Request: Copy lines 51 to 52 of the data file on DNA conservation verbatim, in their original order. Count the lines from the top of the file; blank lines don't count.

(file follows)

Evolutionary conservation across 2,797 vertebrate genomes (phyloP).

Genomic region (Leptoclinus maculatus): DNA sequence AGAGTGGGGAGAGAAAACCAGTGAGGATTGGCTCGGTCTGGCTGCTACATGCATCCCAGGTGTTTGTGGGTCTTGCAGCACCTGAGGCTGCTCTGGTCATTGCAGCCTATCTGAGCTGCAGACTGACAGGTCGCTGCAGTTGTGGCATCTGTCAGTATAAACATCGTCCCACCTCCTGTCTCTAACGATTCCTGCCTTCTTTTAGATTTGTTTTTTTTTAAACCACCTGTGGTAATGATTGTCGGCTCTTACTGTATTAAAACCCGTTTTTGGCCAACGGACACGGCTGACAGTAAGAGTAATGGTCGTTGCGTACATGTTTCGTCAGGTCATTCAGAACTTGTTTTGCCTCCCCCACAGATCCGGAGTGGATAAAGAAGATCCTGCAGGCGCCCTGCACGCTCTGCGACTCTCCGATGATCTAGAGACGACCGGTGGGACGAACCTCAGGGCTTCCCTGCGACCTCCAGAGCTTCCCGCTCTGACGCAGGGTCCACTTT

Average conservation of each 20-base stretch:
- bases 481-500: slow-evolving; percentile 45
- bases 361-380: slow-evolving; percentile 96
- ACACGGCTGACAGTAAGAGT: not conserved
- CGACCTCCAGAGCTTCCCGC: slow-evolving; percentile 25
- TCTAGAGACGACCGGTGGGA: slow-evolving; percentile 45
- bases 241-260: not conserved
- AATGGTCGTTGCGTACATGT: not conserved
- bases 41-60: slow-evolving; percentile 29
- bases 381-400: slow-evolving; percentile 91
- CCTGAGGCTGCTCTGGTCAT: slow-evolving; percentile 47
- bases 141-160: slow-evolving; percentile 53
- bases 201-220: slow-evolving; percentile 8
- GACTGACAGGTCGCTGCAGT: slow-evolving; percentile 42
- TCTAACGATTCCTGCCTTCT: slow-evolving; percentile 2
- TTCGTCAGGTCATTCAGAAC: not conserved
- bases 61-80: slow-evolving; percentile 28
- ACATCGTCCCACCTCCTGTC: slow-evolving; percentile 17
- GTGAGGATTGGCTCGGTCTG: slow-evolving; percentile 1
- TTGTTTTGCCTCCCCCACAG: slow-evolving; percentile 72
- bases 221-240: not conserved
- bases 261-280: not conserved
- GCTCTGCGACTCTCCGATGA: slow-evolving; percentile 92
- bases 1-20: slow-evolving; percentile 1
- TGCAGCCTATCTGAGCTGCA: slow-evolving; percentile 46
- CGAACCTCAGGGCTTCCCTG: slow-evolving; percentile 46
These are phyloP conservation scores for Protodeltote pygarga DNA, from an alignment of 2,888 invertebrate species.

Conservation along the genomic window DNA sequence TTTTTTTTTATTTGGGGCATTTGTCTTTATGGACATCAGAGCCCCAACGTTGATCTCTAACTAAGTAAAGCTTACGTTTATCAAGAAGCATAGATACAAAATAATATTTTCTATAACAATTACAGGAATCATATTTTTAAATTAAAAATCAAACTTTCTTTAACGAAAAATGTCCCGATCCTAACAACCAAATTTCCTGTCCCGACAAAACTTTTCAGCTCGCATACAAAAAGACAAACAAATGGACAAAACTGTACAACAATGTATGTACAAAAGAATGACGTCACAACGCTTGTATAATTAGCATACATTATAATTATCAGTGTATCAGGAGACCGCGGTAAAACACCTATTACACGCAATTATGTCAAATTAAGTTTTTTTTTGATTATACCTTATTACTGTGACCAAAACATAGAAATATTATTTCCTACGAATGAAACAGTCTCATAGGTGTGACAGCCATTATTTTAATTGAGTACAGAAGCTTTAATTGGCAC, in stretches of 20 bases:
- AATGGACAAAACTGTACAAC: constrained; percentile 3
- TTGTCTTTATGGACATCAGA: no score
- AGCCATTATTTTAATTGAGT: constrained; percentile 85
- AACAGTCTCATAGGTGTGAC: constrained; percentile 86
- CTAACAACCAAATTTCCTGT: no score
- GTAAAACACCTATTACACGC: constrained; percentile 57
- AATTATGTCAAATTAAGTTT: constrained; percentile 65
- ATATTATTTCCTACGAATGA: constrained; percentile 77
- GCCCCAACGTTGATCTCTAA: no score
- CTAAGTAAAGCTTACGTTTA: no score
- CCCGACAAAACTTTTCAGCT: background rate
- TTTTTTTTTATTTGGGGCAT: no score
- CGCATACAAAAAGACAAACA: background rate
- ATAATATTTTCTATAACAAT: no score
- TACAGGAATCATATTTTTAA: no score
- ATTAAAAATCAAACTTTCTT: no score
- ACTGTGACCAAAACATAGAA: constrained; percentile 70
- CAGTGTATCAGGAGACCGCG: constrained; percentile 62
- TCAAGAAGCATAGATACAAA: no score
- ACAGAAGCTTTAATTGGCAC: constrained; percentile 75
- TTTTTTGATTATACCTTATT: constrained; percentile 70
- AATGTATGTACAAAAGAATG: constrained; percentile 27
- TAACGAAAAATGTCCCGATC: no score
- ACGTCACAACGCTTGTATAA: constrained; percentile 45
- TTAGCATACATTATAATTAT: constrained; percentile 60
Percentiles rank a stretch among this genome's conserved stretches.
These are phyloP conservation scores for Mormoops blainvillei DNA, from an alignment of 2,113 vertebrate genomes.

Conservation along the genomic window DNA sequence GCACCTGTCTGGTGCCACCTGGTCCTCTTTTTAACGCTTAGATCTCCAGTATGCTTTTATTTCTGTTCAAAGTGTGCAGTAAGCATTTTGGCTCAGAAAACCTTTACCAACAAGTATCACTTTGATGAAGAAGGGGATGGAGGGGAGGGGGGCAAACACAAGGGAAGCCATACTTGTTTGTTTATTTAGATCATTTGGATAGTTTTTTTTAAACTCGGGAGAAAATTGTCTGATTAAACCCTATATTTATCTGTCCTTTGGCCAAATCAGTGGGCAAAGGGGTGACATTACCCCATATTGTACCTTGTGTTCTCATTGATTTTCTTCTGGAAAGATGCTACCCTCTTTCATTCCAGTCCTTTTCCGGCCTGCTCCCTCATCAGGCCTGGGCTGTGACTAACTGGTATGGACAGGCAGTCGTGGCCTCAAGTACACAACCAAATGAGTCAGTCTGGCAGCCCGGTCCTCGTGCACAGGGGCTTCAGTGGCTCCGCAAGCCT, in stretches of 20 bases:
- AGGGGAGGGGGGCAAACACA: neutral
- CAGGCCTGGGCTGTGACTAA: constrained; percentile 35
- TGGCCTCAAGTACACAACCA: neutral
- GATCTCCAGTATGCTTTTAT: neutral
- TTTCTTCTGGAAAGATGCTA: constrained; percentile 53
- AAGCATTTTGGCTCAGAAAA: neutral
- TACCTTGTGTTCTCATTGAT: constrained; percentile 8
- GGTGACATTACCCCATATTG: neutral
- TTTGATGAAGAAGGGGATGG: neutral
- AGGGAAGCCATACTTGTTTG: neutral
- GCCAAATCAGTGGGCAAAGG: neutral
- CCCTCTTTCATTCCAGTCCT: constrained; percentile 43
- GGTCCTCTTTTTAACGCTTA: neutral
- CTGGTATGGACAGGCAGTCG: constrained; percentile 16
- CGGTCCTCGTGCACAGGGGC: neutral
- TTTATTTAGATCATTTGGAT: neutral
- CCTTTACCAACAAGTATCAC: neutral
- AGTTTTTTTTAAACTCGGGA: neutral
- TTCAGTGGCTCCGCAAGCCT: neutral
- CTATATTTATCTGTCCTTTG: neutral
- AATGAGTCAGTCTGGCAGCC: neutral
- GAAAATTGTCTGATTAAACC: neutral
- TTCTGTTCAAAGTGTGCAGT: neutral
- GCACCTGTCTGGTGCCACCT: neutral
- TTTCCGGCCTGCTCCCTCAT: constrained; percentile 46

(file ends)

- TTTTTTGATTATACCTTATT: constrained; percentile 70
- AATGTATGTACAAAAGAATG: constrained; percentile 27